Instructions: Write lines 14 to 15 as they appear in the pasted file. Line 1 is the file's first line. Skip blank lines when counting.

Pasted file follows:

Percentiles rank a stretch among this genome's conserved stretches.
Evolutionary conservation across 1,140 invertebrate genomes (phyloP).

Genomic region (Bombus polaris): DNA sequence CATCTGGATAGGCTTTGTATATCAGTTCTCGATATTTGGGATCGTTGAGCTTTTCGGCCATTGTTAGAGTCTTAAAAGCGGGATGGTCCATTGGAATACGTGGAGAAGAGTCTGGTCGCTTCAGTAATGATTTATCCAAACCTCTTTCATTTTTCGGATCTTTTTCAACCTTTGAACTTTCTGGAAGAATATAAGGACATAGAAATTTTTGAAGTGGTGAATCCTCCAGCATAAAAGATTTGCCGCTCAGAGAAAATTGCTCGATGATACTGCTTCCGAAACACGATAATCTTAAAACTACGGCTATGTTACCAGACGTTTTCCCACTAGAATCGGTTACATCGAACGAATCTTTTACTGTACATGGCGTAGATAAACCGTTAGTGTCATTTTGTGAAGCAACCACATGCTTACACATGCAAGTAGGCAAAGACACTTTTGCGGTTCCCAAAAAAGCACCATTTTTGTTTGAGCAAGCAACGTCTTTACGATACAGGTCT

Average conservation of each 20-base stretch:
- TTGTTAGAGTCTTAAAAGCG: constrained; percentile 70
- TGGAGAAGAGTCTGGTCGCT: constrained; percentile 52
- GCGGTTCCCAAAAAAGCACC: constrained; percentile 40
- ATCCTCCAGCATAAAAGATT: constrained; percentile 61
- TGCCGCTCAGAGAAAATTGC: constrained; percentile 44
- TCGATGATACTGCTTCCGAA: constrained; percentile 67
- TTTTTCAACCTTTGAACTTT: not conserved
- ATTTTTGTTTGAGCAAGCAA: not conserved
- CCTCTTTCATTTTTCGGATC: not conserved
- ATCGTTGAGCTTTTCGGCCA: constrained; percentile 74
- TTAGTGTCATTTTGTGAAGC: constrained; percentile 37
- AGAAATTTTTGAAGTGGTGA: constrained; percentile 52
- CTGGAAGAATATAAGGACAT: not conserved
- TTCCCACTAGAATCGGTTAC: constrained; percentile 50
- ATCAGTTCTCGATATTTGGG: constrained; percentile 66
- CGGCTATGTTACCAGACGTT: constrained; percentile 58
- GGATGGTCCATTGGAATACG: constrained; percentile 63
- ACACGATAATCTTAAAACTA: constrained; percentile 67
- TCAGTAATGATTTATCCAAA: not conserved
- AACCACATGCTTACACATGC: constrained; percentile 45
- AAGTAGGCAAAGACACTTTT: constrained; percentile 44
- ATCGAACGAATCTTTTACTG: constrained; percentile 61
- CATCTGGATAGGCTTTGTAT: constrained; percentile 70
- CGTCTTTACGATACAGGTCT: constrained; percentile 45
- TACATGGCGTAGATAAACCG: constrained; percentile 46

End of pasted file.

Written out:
- ATCGTTGAGCTTTTCGGCCA: constrained; percentile 74
- TTAGTGTCATTTTGTGAAGC: constrained; percentile 37